25. M. J. Connelly, “Wideband semiconductor optical amplifier steady-state numerical model,” IEEE Journal of Quantum Electronics, vol. 37, no. 3, pp. 439–447, 2001. View at: Publisher Site | Google Scholar
  26. H. Wang, J. Wu, and J. Lin, “Studies on the material transparent light in semiconductor optical amplifiers,” Journal of Optics A: Pure and Applied Optics, vol. 7, no. 9, pp. 479–492, 2005. View at: Publisher Site | Google Scholar
  27. A. Abd El Aziz, W. P. Ng, Z. Ghassemlooy, M. H. Aly, R. Ngah, and M. F. Chiang, “Impact of signal wavelength on the semiconductor optical amplifier gain uniformity for high speed optical routers employing the segmentation model,” in Proceedings of the 10th International Conference on Information Sciences, Signal Processing and their Applications (ISSPA '10), pp. 259–262, May 2010. View at: Publisher Site | Google Scholar
  28. A. A. El Aziz, E. K. El Nayal, M. H. Aly, A. AboulSeoud, and W. Ng, “Impact of amplified spontaneous emission on the travelling wave semiconductor optical amplifier performance,” in Proceedings of the 2nd International Workshop on Optical Wireless Communications (IWOW '13), pp. 123–127, IEEE, 2013. View at: Google Scholar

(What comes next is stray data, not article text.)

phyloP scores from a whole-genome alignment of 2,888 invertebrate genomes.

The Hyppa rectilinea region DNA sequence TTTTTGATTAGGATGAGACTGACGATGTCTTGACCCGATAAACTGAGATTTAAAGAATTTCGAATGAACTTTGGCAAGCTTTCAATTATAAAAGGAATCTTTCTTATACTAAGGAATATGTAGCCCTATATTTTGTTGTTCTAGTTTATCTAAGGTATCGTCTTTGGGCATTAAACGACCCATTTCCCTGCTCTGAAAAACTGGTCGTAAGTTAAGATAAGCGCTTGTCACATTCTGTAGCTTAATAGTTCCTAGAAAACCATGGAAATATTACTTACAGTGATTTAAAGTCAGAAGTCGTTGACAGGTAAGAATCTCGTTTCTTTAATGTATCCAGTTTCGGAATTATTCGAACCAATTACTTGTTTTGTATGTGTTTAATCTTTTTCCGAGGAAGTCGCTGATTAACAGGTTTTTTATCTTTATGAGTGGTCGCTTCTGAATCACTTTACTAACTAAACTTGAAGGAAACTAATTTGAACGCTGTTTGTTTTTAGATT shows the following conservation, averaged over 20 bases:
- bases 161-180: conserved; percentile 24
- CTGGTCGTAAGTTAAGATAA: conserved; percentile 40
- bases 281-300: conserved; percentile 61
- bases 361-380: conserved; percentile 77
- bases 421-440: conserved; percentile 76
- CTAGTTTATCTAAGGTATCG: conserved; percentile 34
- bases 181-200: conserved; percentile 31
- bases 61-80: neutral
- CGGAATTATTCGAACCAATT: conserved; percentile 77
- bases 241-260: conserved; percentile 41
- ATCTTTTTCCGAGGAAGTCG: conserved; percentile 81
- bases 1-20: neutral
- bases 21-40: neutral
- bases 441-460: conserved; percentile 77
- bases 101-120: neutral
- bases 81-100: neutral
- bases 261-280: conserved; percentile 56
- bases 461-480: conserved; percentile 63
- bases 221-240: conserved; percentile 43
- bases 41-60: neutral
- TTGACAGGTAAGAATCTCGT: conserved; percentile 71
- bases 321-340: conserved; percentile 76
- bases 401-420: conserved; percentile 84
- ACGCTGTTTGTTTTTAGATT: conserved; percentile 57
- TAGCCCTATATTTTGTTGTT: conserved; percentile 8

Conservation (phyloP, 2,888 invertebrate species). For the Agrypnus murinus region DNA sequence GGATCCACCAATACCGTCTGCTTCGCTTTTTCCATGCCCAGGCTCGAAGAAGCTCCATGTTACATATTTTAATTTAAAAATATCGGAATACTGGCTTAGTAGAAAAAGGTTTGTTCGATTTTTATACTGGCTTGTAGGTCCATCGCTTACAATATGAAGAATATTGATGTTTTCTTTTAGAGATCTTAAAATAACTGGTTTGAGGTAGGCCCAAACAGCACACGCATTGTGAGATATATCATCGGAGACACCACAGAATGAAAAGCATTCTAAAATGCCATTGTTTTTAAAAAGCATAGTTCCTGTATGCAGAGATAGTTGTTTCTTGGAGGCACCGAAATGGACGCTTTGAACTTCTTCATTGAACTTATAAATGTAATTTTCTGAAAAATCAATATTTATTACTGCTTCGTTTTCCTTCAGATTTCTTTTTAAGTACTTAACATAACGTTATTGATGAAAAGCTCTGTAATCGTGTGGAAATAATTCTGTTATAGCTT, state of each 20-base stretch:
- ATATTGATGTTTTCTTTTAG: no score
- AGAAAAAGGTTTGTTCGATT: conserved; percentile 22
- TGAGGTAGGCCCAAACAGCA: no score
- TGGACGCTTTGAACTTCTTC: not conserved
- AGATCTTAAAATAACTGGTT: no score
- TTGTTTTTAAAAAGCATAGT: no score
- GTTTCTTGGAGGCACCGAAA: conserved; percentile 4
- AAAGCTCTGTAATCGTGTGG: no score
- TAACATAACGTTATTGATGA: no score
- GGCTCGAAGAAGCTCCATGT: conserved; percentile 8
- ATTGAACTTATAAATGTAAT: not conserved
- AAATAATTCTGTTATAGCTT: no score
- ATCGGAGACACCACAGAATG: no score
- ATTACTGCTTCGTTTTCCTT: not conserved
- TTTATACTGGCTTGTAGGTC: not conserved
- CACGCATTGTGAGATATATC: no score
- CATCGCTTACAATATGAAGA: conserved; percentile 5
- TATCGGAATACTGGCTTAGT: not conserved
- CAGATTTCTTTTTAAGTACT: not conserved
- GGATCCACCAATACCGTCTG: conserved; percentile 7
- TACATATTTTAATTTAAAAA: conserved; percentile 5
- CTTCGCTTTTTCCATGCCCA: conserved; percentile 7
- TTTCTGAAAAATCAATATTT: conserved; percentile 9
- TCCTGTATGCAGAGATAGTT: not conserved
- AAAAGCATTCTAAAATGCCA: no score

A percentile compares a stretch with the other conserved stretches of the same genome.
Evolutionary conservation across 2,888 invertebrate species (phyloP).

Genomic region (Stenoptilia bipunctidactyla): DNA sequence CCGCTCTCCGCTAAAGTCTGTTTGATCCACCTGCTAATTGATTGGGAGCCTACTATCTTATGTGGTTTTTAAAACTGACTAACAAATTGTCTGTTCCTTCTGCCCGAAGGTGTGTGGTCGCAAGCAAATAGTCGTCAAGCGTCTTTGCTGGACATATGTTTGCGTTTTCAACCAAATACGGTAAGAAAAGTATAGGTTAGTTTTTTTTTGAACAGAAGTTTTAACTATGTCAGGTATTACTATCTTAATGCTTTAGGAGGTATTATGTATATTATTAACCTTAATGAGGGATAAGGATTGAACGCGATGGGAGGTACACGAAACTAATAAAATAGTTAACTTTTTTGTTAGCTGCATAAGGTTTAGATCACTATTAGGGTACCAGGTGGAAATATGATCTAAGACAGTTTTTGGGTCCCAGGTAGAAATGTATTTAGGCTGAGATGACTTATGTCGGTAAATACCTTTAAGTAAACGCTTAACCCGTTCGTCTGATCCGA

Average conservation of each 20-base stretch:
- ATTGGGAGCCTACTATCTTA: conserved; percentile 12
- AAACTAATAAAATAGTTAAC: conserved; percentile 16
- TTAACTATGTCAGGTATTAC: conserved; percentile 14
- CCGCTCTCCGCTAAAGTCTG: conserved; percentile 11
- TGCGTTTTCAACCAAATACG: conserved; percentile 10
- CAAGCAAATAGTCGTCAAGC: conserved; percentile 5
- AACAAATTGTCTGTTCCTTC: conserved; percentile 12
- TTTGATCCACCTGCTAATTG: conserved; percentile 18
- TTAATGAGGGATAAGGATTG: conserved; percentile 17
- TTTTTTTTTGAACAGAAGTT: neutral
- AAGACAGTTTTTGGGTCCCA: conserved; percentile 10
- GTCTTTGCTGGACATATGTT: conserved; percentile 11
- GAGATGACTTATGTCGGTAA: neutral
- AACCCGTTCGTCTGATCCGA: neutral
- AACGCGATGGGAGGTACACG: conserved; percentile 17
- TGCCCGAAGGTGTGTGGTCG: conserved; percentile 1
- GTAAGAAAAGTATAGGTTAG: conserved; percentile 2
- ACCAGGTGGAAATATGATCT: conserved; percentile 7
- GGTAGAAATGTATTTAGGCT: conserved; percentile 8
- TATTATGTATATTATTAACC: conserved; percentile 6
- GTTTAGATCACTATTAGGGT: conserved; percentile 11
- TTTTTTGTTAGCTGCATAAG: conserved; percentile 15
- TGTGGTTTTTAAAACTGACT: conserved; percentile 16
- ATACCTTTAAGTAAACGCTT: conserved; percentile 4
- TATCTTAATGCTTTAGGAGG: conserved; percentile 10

29. R. D. O. Ribeiro, M. J. Pontes, M. T. M. R. Giraldi, and M. C. R. Carvalho, “Characterisation of all-optical wavelength conversion by cross-gain modulation of ASE on a SOA,” in Proceedings of the SBMO/IEEE MTT-S International Microwave and Optoelectronic Conference, pp. 218–221, July 2005. View at: Publisher Site | Google Scholar
  30. A. Aulakh and K. S. Malhi, “To investigate the characteristics parameters of semiconductor optical amplifier based on wavelength converters for all optical networks,” International Journal of Computer Applications, vol. 95, no. 19, pp. 37–41, 2014. View at: Google Scholar
  31. J. Contreras-Torres and R. Gutierrez-Castrejon, “Performance analysis of an all-optical wavelength converter using a semiconductor optical amplifier simulator,” in Proceedings of the 2nd International Conference on Electrical and Electronics Engineering, pp. 97–100, IEEE, Mexico City, Mexico, September 2005. View at: Google Scholar
  32. R. Inohara, K. Nishimura, M. Tsurusawa, and M. Usami, “Experimental analysis of cross-phase modulation and cross-gain modulation in SOA-injecting CW assist light,” IEEE Photonics Technology Letters, vol. 15, no. 9, pp. 1192–1194, 2003. View at: Publisher Site | Google Scholar